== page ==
It seems as though Zimbabwe is now on the bond-note cusp:

  1. The President used his executive powers to promulgate a new statutory instrument, granting Zimbabwe’s Reserve Bank the right to issue bond notes;
  2. The Minister of Finance has released a press statement to outline their introduction.
  3. There are educational campaign ads.
  4. The Zimbabwean Stock Market is having a magnificent month, as people flock to stores of value.
  5. There are long queues for US dollar cash withdrawals in anticipation of their arrival.
  6. The banks have started issuing revised Terms and Conditions to their clients.
  7. And the Vice President has suggested that there might be specific transactions that have to be conducted in bond notes (thereby imposing an exchange requirement for foreigners).

Some extracts

From the new statutory instrument:

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From the Press Release:


An example of those new Ts & Cs:


I can’t help but wonder if all those news stories about the German firm refusing to print the bond notes weren’t just a kind of subterfuge to dull the growing panic.

Some general observations:

  1. Do we remember the furore around Bond Coins? It seems that, given enough time, the economy can usually adapt to these changes. Even this one (although there is a lot more public opposition this time).
  2. There are uses for bond notes that most Zimbabweans can agree on. Using them to pay fines at all the police roadblocks, for example. And Radio Licences. And utilities. Those kinds of bills, we’d happily pay in bond notes. In fact, for most people, if you could settle your ordinary day-to-day expenses in bond notes, you wouldn’t really mind (unless, of course, there was a ‘premium’ charged for bond note payments – see point 4 below).
  3. The immediate problem (for most people) are their savings. If you have them, you don’t want them in bond notes, because <see point 4 below>.
  4. The much more important problem (for everyone) is that the bond notes might inflate away value.

Right now, I think that last point is only partly true. For a mass loss of value, you first need to have widespread use of the bond notes – and let’s see if we even reach that point…

But what you will almost certainly have is a sudden depreciation of the bond notes against the dollar. Nominally of course, a $2 bond note must be exchangeable for two $1 US dollar notes – that is what the new statutory instrument requires.

In practice though, Zimbabweans are very familiar with the mechanics of an official exchange rate. If the official exchange rate is not the same as the market exchange rate, and the Reserve Bank does not actively engage in the market to get the two to match, then the official exchange rate becomes theoretical (because you can almost never transact in it).

Instead, the parallel market takes over – and only a few favoured industries (and individuals) get priority in the line for official-exchange-rate transactions.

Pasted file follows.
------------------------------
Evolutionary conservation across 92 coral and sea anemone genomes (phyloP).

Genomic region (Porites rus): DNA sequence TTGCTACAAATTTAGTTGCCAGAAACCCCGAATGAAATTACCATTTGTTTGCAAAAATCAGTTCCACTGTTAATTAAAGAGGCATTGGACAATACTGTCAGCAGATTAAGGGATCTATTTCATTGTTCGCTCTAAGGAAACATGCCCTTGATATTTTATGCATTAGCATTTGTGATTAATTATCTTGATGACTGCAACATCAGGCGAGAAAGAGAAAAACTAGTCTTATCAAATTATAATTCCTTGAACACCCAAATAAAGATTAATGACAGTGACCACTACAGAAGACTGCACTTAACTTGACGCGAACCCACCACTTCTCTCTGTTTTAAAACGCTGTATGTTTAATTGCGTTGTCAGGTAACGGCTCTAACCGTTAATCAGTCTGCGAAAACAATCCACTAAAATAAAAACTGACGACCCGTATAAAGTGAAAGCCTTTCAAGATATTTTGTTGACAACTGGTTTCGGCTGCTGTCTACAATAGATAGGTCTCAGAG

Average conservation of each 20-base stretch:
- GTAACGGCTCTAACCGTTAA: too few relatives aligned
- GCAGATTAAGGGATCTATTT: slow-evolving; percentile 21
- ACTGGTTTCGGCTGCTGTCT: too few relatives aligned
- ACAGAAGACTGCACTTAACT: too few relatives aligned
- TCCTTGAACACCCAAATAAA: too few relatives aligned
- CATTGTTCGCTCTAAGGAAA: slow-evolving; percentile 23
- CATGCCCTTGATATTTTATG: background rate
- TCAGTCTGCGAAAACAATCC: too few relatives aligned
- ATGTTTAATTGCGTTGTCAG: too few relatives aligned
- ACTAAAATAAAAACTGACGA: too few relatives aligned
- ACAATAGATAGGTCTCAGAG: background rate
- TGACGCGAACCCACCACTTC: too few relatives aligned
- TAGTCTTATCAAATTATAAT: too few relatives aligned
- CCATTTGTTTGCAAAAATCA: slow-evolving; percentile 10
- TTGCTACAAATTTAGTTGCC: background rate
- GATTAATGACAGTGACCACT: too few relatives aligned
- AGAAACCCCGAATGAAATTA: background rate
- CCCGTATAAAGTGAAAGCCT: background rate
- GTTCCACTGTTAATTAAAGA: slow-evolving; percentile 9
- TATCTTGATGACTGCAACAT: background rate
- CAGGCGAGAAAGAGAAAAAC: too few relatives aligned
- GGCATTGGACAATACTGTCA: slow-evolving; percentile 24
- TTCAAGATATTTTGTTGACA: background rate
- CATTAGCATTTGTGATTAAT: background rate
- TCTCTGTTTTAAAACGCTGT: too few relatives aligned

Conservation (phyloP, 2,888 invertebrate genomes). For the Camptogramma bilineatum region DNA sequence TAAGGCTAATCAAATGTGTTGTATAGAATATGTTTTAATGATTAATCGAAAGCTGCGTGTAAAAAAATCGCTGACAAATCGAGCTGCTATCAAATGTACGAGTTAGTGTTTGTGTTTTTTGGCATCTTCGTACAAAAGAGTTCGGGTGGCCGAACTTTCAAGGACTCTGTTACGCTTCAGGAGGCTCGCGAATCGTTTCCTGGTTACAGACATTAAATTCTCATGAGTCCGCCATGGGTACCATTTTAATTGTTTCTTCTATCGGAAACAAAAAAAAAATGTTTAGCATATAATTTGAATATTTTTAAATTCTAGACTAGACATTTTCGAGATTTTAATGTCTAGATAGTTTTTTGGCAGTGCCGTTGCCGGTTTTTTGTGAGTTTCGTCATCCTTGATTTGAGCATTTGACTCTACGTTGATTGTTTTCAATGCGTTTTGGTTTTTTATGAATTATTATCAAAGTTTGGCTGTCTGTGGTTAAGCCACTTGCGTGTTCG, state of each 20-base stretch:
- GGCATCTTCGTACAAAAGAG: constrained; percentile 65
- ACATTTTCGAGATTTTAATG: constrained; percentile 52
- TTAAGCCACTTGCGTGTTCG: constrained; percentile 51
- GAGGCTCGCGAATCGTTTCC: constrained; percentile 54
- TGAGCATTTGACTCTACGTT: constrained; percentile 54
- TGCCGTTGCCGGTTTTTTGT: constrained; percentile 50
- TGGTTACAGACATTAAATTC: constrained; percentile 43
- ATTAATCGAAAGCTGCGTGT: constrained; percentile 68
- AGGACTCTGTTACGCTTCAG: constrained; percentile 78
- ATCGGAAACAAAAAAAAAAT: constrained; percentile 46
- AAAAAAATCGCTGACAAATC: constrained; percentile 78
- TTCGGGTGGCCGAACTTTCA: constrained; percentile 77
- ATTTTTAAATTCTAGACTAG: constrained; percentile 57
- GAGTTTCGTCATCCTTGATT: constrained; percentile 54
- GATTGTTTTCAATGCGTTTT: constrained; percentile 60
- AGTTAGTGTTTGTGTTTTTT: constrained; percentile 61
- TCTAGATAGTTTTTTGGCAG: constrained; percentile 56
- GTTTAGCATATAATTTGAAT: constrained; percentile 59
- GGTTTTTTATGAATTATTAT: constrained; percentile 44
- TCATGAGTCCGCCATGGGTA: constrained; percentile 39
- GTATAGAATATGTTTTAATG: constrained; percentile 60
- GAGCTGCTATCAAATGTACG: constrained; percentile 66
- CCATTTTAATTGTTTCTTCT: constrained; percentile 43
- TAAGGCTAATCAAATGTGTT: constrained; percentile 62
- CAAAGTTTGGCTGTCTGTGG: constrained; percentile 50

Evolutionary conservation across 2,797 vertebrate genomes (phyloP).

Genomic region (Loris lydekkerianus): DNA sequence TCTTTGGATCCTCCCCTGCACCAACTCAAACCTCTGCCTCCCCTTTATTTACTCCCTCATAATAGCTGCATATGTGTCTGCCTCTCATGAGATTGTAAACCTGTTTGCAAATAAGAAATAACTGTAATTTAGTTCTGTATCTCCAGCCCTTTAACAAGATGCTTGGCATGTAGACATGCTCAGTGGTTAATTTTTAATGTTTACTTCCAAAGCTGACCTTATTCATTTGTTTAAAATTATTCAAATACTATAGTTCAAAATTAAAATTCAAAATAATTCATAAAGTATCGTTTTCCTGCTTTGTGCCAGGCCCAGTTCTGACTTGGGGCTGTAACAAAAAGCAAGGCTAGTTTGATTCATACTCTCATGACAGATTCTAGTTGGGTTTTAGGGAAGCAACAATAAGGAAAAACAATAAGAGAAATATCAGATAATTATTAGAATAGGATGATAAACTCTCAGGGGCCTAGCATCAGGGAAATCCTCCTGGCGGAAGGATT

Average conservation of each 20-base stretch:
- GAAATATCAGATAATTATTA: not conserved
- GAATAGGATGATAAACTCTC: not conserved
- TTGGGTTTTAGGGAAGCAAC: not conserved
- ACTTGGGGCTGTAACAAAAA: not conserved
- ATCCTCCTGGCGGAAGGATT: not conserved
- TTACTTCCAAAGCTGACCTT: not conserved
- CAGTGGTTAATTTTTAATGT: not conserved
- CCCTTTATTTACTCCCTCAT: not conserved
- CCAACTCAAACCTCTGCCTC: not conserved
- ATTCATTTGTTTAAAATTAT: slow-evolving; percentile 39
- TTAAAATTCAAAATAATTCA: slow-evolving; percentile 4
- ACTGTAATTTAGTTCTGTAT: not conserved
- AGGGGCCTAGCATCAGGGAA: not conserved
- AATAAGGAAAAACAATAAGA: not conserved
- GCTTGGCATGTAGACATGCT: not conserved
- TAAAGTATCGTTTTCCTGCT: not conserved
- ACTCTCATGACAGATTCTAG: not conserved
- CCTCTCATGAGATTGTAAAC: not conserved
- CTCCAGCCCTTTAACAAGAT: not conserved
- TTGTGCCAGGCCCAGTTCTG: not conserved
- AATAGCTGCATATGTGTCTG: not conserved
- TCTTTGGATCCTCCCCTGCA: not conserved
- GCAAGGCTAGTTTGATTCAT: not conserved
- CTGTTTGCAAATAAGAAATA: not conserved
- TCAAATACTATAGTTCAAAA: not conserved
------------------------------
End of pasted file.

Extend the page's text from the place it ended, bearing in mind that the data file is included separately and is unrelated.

So let’s assume that this happens, and there is an immediate 20% decrease in value of the bond note against the US dollar note. At this point, there are two options:

  1. Zimbabweans en masse refuse to use the bond notes, and the RBZ is back to square one; or
  2. There is a gradual acceptance of the use of bond notes, with some kind of a premium attached.

Assuming that there is gradual acceptance of the bond note, what happens?

  1. Almost immediately, US dollar cash will start disappearing from the market.
  2. The private sector and the informal sector will adjust their prices to reflect the newly depreciated bond note.
  3. The importers will still be tussling for payments at the official one-to-one exchange rate – but they’re already doing that, so there won’t be much of a change on that front.
  4. The exporters and local industries will become a bit more competitive, because they’ll be getting an effective discount on their local costs.
  5. At this point, private sector wages will start to adjust in order to reflect the new cost of living increases.

It’ll be painful, but there will be some kind of new equilibrium re-emerging.


I think what is really important here is what happens to the civil servant wage bill. And given that it consumes 98%+ of the government’s spending (and it’s what has driven this mass borrowing of government on the domestic market), I’d argue that it’s where the core of the Zimbabwean economic problem lies.

Assuming that there is no wage adjustment for the civil servants (or that the upward adjustment is less than the depreciation of the bond note), then the government gets an immediate discount on its biggest bill. At the same time, their revenue collections will be on the up due to those adjusted prices and private sector wages.

Which doesn’t sound like the worst thing.

How it could go wrong:

  1. The RBZ gets carried away with the printing of bond notes (which will be a massive fail all-round for this experiment);
  2. The civil servants (army and police included) rise up against their newly-discounted wages.

And I guess we’re all about to find out?

*braces self*

Rolling Alpha posts opinions on finance, economics, and the corporate life in general. Follow me on Twitter @RollingAlpha, and on Facebook at